Russia says mysterious armed drones are attacking its military bases in Syria - and they don't know who's sending them

Unmanned aerial vehicles (UAVs) packed with explosives descend on country's Syrian headquarters

Tom Embury-Dennis
Wednesday 10 January 2018 13:45 GMT
Russian air force pilots at Khmeimim air base, Syria
Russian air force pilots at Khmeimim air base, Syria (Getty Images)

Russian bases in Syria have been subjected to a series of mysterious attacks - including one conducted by a swarm of armed miniature drones - with military chiefs unable to establish who is behind the raids.

The latest and most unusual of the incidents saw 10 unmanned aerial vehicles (UAVs) packed with explosives descend on Khmeimim air base, Russia’s vast military headquarters in northwestern Latakia province. Another three attacked the nearby Russian naval base at Tartus.

The incident raises questions over Vladimir Putin’s claims Russian military support of Syria's President Bashar al-Assad had helped achieve victory in the six-year civil war.

The Russian Ministry of Defence said on Monday its military was able to capture three of the “small-sized air targets of unknown identity”. Seven were shot down and the remaining three exploded after crashing nearby on the night of 5 January.

There were no casualties or damage to the base, a statement issued by the ministry said. It said it was the first time “terrorists” had used a “massed drone aircraft attack launched at a range of more than 50km using a modern GPS guidance system".

The defence ministry also shared images of a captured weapon. It showed a winged drone and nine of the alleged improvised explosive devices (IEDs).

On Wednesday, the defence ministry announced the drones' launch site was located in the southwestern region of Idlib, a province controlled by several rebel factions and insurgents in the ongoing civil war.

Russia said it was also controlled by Turkish armed forces. Its defence ministry sent letters to the chief of the Turkish armed forces and the head of its National Intelligence Organisation pointing out “the need for Ankara to fulfil its obligations to ensure compliance with the regime for the cessation of hostilities” in Syria.

The attack also came less than a week after two Russian servicemen were killed during a mortar assault on the base. The Russian defence ministry was forced to deny reports that seven warplanes were damaged in the attack.

Russian media reported two smaller drone attacks against military outposts in the provinces of Homs and Latakia over the past two weeks.

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Jennifer Cafarella, senior intelligence planner at the US-based Institute for the Study of War, told The Washington Post the attacks raised questions over Russia’s claims the Syrian war was essentially finished.

She said the incidents were proof that “whoever conducted these attacks can still penetrate regime areas and impose costs on the Russians”.

“The gains the regime has made are not secure and are at high risk of being temporary,” she added.

Unusually, no faction in Syria had claimed responsibility for the drone or mortar attacks. On Tuesday, the Russian Defence Ministry appeared to accuse the US of being involved in the latest attack, claiming that an American Poseidon intelligence aircraft patrolling over the base during the attack was a “strange coincidence”.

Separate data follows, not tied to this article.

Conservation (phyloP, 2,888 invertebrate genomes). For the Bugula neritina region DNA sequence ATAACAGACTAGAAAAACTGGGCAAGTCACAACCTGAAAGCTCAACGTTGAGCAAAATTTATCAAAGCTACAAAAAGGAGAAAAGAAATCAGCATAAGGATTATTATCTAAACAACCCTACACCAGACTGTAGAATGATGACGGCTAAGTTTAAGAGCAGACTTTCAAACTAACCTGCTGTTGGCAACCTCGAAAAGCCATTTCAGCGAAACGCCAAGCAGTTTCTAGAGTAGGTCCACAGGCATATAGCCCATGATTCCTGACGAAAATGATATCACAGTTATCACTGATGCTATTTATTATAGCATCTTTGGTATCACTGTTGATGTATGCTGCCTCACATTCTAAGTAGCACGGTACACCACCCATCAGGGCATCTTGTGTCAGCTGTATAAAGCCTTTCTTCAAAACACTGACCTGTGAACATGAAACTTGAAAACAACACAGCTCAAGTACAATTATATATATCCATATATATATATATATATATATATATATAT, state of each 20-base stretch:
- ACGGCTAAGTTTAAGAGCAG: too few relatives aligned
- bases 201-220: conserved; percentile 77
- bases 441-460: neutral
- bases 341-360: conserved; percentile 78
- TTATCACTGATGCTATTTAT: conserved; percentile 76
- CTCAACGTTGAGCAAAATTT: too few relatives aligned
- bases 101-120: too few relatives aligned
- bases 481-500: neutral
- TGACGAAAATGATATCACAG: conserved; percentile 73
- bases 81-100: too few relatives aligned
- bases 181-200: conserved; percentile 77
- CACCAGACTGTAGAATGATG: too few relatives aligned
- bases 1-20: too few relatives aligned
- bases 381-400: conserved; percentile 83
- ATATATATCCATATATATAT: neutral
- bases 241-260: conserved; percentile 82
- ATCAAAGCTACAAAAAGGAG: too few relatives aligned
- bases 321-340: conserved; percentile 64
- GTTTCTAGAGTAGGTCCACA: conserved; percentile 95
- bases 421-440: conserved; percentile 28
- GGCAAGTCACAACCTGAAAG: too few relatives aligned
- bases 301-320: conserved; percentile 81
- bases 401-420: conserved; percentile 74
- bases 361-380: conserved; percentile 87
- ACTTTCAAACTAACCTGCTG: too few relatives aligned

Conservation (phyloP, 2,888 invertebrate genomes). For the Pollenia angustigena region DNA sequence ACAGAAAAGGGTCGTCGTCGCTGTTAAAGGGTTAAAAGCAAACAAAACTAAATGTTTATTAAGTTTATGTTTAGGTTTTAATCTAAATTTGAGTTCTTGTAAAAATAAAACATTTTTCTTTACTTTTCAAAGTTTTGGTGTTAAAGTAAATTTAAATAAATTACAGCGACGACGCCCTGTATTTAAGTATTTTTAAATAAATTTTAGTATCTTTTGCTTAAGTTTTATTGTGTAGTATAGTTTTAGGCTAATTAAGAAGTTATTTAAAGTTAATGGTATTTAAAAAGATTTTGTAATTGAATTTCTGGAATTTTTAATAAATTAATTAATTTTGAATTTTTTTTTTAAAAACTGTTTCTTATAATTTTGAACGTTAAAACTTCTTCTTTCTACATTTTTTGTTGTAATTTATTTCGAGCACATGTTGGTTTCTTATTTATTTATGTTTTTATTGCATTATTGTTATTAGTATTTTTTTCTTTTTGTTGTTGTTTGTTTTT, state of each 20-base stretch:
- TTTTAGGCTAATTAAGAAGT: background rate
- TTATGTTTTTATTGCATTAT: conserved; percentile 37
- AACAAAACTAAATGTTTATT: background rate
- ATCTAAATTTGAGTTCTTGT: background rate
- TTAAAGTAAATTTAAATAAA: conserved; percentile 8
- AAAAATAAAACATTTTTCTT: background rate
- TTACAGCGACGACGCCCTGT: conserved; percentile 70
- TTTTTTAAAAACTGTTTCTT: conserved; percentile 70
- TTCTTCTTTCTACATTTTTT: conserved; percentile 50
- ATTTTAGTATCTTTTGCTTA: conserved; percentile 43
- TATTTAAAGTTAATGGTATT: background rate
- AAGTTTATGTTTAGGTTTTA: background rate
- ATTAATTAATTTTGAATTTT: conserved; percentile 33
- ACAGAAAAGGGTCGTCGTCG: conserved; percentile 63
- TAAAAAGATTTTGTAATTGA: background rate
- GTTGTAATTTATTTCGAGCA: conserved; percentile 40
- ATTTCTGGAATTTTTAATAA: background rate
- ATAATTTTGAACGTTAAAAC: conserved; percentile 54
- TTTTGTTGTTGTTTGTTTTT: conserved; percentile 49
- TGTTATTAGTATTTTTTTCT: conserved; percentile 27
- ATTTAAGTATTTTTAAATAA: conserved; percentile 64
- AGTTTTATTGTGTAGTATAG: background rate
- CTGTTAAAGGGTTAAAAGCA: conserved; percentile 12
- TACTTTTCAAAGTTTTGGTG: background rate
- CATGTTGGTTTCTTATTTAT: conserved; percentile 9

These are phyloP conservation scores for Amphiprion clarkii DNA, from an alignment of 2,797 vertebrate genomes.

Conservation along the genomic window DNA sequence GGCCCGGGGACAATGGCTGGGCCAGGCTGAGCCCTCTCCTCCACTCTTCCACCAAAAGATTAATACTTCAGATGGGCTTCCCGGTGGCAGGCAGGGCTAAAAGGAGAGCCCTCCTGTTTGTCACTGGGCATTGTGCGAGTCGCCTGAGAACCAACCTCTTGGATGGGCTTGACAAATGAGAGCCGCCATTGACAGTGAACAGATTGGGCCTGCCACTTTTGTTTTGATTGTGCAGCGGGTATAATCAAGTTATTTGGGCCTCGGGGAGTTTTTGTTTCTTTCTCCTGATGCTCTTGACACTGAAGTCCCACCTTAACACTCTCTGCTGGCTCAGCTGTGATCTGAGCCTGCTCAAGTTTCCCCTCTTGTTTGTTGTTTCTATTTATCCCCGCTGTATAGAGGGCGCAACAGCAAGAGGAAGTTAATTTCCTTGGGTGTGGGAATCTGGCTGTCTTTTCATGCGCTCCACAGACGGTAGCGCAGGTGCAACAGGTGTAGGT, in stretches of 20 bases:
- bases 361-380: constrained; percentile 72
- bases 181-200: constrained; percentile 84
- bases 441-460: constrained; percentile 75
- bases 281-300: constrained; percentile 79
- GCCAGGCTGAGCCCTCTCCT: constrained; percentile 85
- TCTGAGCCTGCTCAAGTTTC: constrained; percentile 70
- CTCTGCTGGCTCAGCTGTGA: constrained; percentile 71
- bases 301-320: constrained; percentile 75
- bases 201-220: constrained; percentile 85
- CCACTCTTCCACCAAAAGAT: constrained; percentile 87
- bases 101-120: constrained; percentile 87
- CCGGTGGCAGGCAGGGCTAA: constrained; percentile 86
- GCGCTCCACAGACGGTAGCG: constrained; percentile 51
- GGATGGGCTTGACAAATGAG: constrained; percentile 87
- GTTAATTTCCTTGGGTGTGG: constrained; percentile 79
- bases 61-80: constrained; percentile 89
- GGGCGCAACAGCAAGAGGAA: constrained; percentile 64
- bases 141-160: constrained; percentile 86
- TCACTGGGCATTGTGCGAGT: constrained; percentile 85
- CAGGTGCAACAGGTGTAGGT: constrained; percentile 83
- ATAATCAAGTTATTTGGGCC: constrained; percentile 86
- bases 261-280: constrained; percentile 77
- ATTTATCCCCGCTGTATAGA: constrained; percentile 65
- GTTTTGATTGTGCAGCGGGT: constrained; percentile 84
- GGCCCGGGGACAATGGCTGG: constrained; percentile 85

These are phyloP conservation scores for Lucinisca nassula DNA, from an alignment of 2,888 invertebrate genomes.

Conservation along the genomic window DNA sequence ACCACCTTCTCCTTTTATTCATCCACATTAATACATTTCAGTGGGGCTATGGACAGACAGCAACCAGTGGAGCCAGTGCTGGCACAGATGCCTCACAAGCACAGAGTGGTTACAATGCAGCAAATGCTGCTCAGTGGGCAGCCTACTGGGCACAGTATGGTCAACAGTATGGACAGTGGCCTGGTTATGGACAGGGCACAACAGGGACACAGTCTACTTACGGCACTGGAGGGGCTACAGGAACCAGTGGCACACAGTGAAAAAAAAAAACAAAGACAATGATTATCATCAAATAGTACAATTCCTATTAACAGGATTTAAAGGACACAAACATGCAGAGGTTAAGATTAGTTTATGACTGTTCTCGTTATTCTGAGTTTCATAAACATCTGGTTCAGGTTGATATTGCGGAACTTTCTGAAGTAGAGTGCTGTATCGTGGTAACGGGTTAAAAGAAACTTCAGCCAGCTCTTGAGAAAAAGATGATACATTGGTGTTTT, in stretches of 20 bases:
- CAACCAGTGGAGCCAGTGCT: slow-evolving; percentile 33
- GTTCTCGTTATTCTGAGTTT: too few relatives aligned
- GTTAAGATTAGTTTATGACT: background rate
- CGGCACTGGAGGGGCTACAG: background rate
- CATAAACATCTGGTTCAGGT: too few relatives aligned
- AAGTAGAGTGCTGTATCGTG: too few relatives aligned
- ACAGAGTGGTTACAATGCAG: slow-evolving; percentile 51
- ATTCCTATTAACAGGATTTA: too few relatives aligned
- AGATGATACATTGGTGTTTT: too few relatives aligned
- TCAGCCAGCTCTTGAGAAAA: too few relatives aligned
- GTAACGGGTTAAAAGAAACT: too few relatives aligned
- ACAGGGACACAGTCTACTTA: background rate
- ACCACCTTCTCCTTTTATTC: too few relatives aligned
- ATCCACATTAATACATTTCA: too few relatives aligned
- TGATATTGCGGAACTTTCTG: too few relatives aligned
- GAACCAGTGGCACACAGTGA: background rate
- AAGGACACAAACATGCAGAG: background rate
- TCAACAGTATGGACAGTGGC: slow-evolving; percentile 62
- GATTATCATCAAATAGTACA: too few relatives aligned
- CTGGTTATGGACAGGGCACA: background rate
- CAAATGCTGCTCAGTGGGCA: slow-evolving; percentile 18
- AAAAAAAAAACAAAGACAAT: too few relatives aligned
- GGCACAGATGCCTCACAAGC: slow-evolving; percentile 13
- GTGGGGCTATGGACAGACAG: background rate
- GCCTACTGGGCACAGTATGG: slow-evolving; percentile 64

One of the attack drones captured by the Russia military
One of the attack drones captured by the Russia military (AP)

It also said in an earlier post that the perpetrators needed technology from “countries with high-technological capabilities” and the drones’ explosive devices had “foreign detonating fuses”.

Eric Pahon, a spokesperson for the US Department of Defense, told The Independent: "Any suggestion the US, the coalition or our partnered forces played a role in an attack on a Russian base is without any basis in fact and utterly irresponsible.

"I don't have details about what Russian forces are encountering, but I can tell you that coalition forces and our partners have encountered commercially-available unmanned aerial systems used by Isis.

"These systems are widely available, easy to control, and certainly do not require significant technical expertise - you can buy them pretty much anywhere on the internet. These systems have been used to conduct basic reconnaissance and to emplace or drop small explosives.

"While these systems are certainly deadly, they have not had a significant impact on coalition operations to date. We take appropriate force protection measures to ensure Coalition forces and our partners can safely carry out their missions.

According to an analysis by defence consultancy firm HIS Markit group, most Isis drones had a range of no more than 2km, making the terrorist group one of the unlikelier culprits.

The Russian defence ministry responded to initiral American denials by claiming the attack needed a “high-level engineer” and that “not every country is able to get sharp coordinates using space intelligence data”.

Russian daily newspaper Kommersant said sources told them the culprit was “very likely” to be fighters from Ahrar al-Sham, an Islamist alliance that controls large swathes of Idlib province.

It said the group had already tried to destroy Syrian Army de-mining units using UAVs.

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